Gregory Isaac

KING LEAR (Quintessence): England at his feet

As Lear, Robert Jason Jackson is “every inch a king.

betrayal lantern theater review

Revisiting Pinter’s BETRAYAL: A commentary

An attempt to detangle this nine-scene play that’s designed to move backwards

BETRAYAL (Lantern): Reversal of fortunes

Pinter’s use of reverse chronology highlights depths beyond the quiet drama and sedate setting.

HOPE AND GRAVITY (1812 Productions): “Even the lightest things come crashing back down to earth.”

There are many good comedies out there, but not many where the weight of tragedy crests and wanes beneath the laughter.

Why Wait? Director Ken Marini talks about Quintessence Theatre’s brilliant WAITING FOR GODOT

Quintessence Theatre’s production of WAITING FOR GODOT just closed. Henrik Eger spoke to the director about his background and his experiences directing Samuel Beckett’s classic.

WAITING FOR GODOT (Quintessence): Really absurd

Quintessence Theatre Group’s WAITING FOR GODOT strikes a balance between humor and pathos, between realism and ridiculousness.

MY FAIR LADY (Quintessence): A splendid holiday gift

A jubilant mix of beautiful music and songs, dancing, magic, social politics… and elocution

IPHIGENIA AT AULIS (PAC): 2017 Fringe review

If there’s an ideal company to introduce works of classical theater, it’s the Philadelphia Artists’ Collective

THE GOSPEL ACCORDING TO THOMAS JEFFERSON, CHARLES DICKENS & COUNT LEO TOLSTOY: DISCORD (Lantern Theater Company): Locked in limbo with literati

The Lantern team transforms an essentially all-talk playscript into an engaging, living piece of theater.

THE BROKEN HEART (Quintessence): Dark matter

Melancholy John Ford was more ‘himself’ and less ‘Shakespearean’ than other less bold Cavalier dramatists.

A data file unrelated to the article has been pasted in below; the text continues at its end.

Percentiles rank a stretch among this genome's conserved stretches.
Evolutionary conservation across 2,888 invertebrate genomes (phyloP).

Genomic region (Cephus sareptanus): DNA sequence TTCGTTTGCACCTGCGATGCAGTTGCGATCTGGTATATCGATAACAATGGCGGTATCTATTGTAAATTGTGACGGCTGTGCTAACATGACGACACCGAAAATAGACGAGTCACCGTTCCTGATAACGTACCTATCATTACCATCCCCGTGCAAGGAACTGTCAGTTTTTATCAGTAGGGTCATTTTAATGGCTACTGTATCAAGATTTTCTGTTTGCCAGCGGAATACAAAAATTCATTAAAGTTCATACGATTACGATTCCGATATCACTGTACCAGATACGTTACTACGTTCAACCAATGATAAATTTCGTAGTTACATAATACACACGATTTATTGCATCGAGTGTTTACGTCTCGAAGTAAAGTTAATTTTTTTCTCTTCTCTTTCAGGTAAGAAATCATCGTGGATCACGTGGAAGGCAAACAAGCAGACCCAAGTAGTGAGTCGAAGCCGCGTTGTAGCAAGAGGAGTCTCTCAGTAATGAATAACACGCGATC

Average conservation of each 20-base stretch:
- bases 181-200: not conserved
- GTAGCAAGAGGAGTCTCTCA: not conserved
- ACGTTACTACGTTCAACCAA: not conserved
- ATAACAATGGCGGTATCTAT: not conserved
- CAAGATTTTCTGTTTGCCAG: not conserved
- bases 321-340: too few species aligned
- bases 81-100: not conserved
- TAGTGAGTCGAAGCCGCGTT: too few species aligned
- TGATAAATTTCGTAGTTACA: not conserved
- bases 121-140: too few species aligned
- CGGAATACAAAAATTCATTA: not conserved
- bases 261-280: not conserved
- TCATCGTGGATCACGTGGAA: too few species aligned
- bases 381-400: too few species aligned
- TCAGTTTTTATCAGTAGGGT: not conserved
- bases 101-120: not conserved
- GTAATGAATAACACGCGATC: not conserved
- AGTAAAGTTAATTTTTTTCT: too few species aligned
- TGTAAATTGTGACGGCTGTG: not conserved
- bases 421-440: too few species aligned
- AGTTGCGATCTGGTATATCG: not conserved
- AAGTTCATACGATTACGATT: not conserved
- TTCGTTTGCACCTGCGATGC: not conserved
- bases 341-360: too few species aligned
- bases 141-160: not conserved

Theater in Sketch: MOTHER COURAGE

Some sketches of some Brecht.

MOTHER COURAGE AND HER CHILDREN (Quintessence): Epic theater!

Quintessence Theatre brings to life a beautifully staged, truly epic production of Bertolt Brecht’s MOTHER COURAGE AND HER CHILDREN, as brilliantly directed by Alexander Burns.

DOCTOR FAUSTUS (Quintessence): If you want to know everything, go to hell

A remarkably original and gloriously entertaining version of the Marlowe play.

SAINT JOAN (Quintessence): The Maid’s new clothes

George Bernard Shaw’s play is presented in rich tonalities of color, light, positioning, and sound. It is wide awake.

THE MANDRAKE (Quintessence): A Machiavellian sex satire

What could be so funny in a play written nearly 500 years ago? There is something for everyone to either laugh or balk at in this bawdy production of a play by Machiavelli.

ROMEO AND JULIET (Quintessence): What fray was here?

In the eyes of director Alexander Burns this doomed romance never stood a chance.

THE THREE MUSKETEERS (Quintessence): Swordplay and horseplay combine in a breezy adaptation

As always with an Alexander Burns production, imagery is rife, props are creative, and jokes come as much from sight gags as from dialogue.